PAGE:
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Vet saves headline of Pearl Harbor bombing

Art Olsen shows off his framed edition of the Dec. 8, 1941 front page of the Chicago Daily Tribune announcing the United States’ entry into World War II. - Kirk Boxleitner
Art Olsen shows off his framed edition of the Dec. 8, 1941 front page of the Chicago Daily Tribune announcing the United States’ entry into World War II.
— image credit: Kirk Boxleitner

MARYSVILLE — As the 68th anniversary of the bombing of Pearl Harbor approaches Dec. 7, Marysville resident Art Olsen has taken care to preserve the one artifact that he has of it, besides his own memory.

Olsen is a World War II Army veteran whose grandson recently completed his service in the Marine Corps, and in 1941, he was living in Chicago. For nearly 68 years, he’s saved the front page of the Chicago Daily Tribune that he received Dec. 8, 1941, reporting that the U.S. was at war.

“I ask a lot of kids now, and the date doesn’t ring a bell with them,” Olsen said. “It was a terrible shock to our nation. There was a lot of patriotism in those days. The flag meant so much. The sneak attack happened on a Sunday and by the next day President Roosevelt had declared war on Japan, Germany and Italy. Those were hectic days. You didn’t have the news media that we have today. It was a different era of communication.”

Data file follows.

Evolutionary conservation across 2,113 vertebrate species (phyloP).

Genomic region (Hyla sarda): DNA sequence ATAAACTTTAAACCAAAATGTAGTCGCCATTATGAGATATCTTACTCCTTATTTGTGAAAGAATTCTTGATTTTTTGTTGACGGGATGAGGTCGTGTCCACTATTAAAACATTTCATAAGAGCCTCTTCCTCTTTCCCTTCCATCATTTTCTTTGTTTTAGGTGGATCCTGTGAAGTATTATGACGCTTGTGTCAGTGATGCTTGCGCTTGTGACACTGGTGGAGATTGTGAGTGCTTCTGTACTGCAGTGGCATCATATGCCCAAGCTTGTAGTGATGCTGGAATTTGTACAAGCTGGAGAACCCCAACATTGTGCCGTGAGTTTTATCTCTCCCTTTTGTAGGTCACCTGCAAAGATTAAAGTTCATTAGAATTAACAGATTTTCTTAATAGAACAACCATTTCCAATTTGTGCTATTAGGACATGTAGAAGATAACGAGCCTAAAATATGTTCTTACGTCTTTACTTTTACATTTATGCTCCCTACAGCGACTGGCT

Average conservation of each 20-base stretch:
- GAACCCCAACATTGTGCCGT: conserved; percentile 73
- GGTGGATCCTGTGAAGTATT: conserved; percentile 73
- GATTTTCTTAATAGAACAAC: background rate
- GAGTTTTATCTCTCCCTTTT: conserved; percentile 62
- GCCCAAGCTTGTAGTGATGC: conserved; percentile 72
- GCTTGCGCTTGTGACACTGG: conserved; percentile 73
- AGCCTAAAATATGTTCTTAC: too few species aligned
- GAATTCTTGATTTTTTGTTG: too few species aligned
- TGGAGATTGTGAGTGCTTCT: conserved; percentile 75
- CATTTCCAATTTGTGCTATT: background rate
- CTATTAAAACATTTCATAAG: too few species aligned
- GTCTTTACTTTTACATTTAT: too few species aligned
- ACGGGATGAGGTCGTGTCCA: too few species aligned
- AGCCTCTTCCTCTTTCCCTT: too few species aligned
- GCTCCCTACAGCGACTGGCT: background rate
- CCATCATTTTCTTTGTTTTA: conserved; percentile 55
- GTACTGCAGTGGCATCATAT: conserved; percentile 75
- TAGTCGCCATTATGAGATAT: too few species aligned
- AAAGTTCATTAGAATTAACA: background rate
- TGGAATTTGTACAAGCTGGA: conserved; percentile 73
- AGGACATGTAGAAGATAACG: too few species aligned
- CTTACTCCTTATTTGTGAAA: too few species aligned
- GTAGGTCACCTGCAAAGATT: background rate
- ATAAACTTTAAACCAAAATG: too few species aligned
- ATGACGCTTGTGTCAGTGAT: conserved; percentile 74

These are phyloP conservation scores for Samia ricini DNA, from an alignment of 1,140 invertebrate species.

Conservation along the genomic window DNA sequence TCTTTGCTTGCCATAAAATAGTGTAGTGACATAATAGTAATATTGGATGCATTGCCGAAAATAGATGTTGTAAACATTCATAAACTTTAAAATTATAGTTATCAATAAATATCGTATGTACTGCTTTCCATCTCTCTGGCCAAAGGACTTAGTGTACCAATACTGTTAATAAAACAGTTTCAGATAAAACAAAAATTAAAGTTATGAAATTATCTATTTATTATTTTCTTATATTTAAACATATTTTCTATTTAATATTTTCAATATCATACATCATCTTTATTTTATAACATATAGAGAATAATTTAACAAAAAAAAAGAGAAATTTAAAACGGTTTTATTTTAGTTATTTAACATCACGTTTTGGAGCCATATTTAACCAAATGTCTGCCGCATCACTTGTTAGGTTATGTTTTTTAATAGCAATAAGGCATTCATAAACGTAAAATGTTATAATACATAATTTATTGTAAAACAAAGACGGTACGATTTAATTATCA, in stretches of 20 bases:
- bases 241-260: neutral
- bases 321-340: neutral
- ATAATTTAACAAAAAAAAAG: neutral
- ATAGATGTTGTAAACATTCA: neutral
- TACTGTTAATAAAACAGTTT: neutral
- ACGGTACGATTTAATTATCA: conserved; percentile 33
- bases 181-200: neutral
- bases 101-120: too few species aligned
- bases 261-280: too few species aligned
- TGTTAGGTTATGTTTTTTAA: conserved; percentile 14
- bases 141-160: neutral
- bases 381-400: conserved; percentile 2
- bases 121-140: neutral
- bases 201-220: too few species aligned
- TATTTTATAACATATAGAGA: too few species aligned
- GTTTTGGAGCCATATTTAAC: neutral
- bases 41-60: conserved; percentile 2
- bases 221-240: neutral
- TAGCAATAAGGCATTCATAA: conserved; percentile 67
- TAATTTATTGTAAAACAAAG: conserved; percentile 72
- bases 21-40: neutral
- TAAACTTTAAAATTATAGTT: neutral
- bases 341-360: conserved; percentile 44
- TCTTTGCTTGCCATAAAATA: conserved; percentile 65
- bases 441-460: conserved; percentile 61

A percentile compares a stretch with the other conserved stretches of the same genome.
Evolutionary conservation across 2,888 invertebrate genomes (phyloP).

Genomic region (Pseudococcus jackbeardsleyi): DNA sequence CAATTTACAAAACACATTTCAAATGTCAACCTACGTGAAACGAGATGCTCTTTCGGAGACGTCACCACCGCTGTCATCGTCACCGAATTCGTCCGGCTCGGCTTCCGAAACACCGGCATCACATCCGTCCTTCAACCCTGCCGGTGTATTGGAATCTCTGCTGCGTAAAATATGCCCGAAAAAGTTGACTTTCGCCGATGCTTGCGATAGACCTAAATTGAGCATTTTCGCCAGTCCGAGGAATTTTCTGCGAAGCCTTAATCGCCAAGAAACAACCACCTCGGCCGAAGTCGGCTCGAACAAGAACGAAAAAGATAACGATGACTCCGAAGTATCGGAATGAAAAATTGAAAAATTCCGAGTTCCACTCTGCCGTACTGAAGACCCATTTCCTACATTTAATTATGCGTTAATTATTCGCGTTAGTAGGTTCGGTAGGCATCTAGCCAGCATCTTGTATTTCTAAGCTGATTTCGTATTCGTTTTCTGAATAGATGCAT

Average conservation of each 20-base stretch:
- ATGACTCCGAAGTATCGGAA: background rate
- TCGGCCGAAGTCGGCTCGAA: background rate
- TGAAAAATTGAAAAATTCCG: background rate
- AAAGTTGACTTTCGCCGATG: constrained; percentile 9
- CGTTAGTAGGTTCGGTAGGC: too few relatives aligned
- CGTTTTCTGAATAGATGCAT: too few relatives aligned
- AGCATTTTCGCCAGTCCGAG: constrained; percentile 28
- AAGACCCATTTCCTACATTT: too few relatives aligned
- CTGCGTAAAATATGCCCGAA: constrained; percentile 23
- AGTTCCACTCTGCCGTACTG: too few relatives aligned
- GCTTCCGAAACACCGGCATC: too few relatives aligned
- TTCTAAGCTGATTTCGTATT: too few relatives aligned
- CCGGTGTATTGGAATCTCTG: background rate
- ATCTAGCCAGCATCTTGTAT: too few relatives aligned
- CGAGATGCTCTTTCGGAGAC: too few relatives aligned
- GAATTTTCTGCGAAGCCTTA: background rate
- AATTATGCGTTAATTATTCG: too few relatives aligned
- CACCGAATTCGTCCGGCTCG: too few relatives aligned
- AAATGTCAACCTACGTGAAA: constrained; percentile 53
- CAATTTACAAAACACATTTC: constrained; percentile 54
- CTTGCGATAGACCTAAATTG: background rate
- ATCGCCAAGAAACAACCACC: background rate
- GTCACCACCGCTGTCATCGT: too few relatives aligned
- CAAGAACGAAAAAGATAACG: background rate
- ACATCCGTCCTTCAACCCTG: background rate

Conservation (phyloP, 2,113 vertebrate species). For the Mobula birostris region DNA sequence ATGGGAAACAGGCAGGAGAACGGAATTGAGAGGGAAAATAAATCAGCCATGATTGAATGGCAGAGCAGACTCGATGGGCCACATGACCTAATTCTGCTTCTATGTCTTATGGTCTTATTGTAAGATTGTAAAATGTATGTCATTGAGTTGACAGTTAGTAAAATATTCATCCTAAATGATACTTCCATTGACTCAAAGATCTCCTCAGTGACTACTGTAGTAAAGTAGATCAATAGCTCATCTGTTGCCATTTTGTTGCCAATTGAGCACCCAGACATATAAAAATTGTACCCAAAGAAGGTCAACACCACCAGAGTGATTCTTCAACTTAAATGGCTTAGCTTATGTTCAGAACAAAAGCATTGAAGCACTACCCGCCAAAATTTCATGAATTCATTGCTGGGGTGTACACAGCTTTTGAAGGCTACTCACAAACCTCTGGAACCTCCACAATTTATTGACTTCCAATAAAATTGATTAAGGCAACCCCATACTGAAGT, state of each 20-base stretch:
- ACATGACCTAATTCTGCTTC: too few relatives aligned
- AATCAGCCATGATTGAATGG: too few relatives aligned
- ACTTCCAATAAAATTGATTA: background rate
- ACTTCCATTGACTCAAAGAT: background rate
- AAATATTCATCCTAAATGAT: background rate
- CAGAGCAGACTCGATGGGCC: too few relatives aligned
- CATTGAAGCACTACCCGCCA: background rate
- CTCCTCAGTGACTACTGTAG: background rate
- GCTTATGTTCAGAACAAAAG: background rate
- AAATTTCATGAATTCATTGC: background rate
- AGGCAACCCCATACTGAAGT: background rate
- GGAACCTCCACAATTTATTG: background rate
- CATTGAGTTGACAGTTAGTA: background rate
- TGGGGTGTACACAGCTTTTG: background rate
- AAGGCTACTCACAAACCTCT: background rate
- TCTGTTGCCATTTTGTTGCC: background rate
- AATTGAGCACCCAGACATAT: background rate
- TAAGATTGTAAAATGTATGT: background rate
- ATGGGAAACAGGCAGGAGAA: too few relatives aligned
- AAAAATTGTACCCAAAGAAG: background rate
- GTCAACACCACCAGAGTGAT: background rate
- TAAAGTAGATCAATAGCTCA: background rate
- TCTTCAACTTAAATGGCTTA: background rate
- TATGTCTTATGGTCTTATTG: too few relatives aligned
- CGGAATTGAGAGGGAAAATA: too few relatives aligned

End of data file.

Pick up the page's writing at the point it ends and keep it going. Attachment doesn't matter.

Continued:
The ensuing war would see Olsen join the service in January of 1943 and be deployed, first to Sydney, Australia, then to the New Guinea region of the South Pacific theater.

“April 22, 1944 was the longest day of my life, when we hit that beachhead,” Olsen said. “I was 18 or 19 at the time and I was part of a convoy so large that, when you looked in front of you and behind you, all you could see were ships. Our aircraft had softened the area with some bombing.”

Olsen acknowledged his own naivete at the time, noting that World War I had originally been called “the war to end all wars,” and adding that he’d thought that WWII would mark the end of armed conflict.

“Of course, after that, we got Korea, Vietnam and today,” Olsen said. “This is the greatest nation on Earth, so I’d still defend it again, but it’s sad that we’ve lost so many.”

War

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